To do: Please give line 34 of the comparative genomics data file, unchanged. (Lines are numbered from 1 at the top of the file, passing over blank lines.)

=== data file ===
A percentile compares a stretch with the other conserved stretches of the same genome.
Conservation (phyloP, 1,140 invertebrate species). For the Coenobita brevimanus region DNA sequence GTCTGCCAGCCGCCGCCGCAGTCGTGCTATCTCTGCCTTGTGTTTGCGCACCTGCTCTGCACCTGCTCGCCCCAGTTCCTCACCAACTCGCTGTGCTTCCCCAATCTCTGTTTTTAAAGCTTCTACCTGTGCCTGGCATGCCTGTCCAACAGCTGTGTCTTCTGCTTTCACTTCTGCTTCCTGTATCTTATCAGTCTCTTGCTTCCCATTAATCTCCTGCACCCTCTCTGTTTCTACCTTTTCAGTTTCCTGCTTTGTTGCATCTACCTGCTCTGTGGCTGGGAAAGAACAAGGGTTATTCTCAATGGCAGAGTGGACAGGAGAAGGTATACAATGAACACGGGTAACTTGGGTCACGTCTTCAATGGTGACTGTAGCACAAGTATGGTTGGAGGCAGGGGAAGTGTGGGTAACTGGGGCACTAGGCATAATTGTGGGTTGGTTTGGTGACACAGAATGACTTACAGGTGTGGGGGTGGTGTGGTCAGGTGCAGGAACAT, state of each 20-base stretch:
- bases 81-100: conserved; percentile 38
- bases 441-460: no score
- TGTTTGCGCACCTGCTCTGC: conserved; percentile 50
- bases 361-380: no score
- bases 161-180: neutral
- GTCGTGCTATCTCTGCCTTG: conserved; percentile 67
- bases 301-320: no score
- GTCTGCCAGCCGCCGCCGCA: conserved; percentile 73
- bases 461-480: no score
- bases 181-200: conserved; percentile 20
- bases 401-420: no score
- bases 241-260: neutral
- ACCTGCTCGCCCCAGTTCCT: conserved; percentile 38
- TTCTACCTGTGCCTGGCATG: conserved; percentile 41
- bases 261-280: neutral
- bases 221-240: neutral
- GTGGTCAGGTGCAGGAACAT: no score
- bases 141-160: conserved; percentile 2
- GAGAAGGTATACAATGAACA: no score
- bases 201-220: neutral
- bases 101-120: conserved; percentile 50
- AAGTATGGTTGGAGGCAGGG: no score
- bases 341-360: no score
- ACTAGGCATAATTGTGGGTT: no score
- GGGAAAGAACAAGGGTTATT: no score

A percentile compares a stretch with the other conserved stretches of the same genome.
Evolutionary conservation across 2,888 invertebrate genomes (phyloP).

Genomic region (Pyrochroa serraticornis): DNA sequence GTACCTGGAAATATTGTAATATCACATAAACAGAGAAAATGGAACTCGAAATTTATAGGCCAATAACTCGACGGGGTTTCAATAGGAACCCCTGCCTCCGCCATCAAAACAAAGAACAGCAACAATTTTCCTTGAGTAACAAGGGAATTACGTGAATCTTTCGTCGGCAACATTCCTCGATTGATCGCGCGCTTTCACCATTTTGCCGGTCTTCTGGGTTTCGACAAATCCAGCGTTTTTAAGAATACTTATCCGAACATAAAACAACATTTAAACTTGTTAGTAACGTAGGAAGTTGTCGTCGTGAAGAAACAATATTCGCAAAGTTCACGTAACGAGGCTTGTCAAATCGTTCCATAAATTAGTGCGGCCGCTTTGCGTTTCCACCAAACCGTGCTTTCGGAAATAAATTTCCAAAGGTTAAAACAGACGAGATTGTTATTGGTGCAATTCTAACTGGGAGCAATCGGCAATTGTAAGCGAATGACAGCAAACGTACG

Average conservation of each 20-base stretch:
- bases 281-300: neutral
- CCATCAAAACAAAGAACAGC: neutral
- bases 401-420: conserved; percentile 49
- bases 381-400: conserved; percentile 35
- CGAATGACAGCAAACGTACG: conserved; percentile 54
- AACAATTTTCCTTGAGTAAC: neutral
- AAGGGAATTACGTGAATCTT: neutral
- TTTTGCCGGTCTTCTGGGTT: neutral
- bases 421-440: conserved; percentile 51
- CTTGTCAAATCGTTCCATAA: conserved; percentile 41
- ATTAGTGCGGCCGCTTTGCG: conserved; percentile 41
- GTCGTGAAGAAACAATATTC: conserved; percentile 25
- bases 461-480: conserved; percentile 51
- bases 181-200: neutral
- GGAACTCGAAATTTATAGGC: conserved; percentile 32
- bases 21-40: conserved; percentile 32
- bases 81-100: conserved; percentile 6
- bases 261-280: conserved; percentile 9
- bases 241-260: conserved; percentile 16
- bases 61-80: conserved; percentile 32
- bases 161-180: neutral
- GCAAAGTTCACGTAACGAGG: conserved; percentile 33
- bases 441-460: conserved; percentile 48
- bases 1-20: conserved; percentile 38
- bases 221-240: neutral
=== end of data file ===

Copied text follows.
- bases 401-420: conserved; percentile 49